I screamed “waaaaaah waaaaah”, which is baby talk for “I’m here! Boom”.
Okay, so is this a blog about a race, or a blog about my mom’s…
To Georgian Nordic, I gotta say this: total beauty course. Like, wow. Aside from the trees and the rocks and the giant exposed Canadian Shield and the terrain in general (like that isn’t enough), the course was designed with maximum “Wheeeeeee”, “Ugh”, and “Hey now” factor.
Dear Georgian Nordic,
I love you.
Team Colin (xo)
The “Wheeeee” was induced by long swooping stretches of perfectly groomed double track and awesome lengths of even more perfectly groomed singletrack; the “Hey now” sections were raw and challenging half track and wheeltrack that kept us on our toes; and the “Ugh” factor was there to remind us that racing ain’t ever a free ride.
Btw, I don’t know whether half track and wheeltrack are actual fatbike nomenclature, or just things I made up, but make no mistake, HT and WT are very real.
Half track: (noun) Specific to fatbik racing, half track is when a trough of snow gets packed down by big fat tires, resulting in a trail that is about 12 inches wide. At the beginning of the race, the trough has soft sides, but as the race progresses and the temperature drops, the sides become hardened. It’s fun to ride because it’s tough to ride. You never know how hard the sides are, you never know how soft the trail is if you veer out of the half track, and the result is terror at the prospect of losing your line. It’s awesome and I love it. variation: Really narrow trail. Half track exists on EVERY fatbike trail system.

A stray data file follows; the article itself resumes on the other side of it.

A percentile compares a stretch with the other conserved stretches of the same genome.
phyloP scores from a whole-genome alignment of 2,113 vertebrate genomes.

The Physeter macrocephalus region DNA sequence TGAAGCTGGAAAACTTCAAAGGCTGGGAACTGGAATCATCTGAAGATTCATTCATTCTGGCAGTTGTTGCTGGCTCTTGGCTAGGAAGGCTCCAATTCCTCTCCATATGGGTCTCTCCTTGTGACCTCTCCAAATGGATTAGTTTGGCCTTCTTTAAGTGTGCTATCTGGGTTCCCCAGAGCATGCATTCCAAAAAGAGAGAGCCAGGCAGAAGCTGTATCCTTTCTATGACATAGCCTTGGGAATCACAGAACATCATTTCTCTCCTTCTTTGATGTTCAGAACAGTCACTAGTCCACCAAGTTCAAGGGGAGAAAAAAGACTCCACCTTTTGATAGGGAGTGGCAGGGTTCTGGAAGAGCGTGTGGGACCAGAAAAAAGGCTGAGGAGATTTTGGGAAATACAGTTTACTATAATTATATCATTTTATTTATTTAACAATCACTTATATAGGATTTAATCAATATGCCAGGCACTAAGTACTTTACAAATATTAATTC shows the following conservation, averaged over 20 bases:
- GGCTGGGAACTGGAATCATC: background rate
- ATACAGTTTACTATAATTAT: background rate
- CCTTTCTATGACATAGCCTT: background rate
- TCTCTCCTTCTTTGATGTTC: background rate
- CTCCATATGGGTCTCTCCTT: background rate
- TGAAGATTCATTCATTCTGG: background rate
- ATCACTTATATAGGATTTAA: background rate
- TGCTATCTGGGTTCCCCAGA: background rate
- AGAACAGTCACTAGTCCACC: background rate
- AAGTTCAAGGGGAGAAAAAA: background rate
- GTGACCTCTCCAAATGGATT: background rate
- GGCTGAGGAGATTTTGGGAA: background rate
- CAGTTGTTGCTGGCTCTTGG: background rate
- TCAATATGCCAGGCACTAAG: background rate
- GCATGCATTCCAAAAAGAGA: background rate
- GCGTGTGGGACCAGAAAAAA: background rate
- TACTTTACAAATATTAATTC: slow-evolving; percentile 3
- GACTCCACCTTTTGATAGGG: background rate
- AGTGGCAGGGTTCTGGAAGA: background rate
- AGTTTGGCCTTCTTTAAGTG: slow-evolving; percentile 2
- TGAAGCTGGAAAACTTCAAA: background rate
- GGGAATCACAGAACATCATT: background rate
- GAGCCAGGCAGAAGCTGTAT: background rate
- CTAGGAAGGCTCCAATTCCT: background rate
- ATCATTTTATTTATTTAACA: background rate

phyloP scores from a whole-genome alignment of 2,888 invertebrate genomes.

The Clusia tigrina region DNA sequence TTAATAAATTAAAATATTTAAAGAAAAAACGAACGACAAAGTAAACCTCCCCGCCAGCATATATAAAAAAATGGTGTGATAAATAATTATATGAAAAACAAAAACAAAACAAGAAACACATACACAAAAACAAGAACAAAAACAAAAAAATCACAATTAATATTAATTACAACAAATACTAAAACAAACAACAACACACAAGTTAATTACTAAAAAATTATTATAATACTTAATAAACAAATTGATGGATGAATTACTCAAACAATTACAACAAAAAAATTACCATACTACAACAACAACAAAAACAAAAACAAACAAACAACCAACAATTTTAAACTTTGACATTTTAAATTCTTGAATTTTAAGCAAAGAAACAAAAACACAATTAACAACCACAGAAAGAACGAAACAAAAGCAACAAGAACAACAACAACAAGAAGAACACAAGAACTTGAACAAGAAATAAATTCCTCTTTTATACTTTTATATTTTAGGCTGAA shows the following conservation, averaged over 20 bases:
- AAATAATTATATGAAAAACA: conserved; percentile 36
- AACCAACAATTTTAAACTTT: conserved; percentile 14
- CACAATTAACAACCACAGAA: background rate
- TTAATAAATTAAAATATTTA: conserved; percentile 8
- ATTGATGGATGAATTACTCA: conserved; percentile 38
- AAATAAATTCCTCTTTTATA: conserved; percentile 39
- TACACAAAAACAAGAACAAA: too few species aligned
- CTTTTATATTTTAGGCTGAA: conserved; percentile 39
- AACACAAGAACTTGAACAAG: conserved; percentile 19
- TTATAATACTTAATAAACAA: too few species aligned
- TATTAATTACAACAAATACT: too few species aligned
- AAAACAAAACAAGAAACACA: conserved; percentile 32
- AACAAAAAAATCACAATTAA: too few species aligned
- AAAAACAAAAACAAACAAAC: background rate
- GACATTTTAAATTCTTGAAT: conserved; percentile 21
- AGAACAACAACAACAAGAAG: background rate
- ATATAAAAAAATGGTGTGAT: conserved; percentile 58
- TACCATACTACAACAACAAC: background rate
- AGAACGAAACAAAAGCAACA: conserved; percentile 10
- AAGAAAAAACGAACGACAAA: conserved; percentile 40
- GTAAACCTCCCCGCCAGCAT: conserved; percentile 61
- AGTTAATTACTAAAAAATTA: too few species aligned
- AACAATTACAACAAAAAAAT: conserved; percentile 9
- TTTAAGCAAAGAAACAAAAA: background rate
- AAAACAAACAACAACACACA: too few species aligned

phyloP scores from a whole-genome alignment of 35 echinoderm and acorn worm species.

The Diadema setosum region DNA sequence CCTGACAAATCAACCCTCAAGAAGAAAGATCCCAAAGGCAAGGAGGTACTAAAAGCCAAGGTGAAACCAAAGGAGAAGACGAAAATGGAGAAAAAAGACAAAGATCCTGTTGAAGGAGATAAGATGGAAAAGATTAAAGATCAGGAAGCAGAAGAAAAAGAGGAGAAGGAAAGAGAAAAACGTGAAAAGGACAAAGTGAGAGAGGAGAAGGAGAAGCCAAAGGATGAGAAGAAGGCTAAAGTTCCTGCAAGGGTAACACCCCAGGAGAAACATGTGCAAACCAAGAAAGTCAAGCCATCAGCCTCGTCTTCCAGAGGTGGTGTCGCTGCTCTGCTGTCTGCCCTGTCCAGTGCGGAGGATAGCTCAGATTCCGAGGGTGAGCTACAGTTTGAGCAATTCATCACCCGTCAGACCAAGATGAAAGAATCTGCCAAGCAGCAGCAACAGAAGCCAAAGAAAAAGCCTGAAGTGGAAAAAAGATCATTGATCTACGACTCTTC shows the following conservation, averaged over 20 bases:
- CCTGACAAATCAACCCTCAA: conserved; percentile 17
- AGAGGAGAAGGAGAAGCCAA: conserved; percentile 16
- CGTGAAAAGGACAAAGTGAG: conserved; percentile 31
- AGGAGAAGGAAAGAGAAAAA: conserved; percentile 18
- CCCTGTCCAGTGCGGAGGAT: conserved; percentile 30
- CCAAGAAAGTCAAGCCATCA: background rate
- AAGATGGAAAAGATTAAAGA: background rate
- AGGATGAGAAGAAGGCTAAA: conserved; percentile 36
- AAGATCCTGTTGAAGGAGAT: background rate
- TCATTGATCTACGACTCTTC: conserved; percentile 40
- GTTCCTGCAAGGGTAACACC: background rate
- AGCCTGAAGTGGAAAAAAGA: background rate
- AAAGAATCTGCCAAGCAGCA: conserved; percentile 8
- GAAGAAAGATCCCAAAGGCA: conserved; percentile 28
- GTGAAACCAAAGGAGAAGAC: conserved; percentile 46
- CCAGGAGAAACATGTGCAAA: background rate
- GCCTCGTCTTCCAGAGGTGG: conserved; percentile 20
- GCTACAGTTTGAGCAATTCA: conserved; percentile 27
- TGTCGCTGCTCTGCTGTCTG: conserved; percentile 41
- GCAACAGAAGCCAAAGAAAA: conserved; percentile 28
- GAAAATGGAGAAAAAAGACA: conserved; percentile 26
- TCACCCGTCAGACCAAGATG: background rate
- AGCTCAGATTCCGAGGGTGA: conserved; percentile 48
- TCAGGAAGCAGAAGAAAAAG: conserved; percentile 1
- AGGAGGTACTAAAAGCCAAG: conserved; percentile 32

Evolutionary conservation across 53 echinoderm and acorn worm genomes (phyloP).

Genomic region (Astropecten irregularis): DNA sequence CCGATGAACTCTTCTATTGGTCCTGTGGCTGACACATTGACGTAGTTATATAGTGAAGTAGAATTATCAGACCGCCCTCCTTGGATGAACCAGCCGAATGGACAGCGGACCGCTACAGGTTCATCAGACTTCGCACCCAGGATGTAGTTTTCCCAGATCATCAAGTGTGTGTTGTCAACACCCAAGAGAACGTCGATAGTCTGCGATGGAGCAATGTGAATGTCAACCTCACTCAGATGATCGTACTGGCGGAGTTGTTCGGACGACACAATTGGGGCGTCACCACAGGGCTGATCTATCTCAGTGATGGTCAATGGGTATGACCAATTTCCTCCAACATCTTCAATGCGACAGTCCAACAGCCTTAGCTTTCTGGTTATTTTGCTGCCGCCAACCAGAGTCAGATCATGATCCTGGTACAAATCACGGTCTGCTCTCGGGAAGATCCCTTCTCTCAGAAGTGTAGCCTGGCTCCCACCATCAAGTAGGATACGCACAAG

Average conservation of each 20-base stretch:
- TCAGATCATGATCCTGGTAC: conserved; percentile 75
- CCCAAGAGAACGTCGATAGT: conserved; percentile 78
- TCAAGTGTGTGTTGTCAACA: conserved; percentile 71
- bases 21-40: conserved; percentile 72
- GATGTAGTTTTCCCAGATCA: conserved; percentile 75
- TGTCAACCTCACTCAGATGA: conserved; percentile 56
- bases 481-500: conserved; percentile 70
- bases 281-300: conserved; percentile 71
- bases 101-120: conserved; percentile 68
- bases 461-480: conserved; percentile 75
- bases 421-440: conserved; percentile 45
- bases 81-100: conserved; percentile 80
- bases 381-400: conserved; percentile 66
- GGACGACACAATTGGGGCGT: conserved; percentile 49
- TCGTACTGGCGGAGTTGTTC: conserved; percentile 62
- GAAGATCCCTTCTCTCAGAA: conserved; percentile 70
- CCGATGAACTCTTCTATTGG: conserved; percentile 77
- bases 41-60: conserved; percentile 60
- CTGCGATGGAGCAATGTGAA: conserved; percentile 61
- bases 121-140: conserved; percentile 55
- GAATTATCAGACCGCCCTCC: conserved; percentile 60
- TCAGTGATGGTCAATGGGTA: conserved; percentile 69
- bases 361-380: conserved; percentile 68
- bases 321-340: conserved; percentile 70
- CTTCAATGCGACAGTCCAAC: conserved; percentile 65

I kinda hate half track.
But mostly I love it.
Wheeltrack: (noun) Same as Half track, but even skinnier, awesomer, horribler…and so fun to rip. Wheeltrack is “so not fun” and “SOMUCHFUN!” at the exact same time. Sometimes wheeltrack is a quick shot at a low spot, and sometimes it’s a long stretch of “What am I doing, am I doing this, why am I doing this, I’M DOING THIS!”. The fun factor of wheeltrack, diminishes in direct relation to the time of day, and the number of a laps in a course. variation: Really really really stinkin’ narrow trail.
Wheeltrack is to fatbiking as a burp is to a romantic dinner. They’re both pretty awful, but also kinda fun too. I’m just saying.
Race Report: Georgian Nordic OnFatbikeRace #2. Saturday, February 1, 2020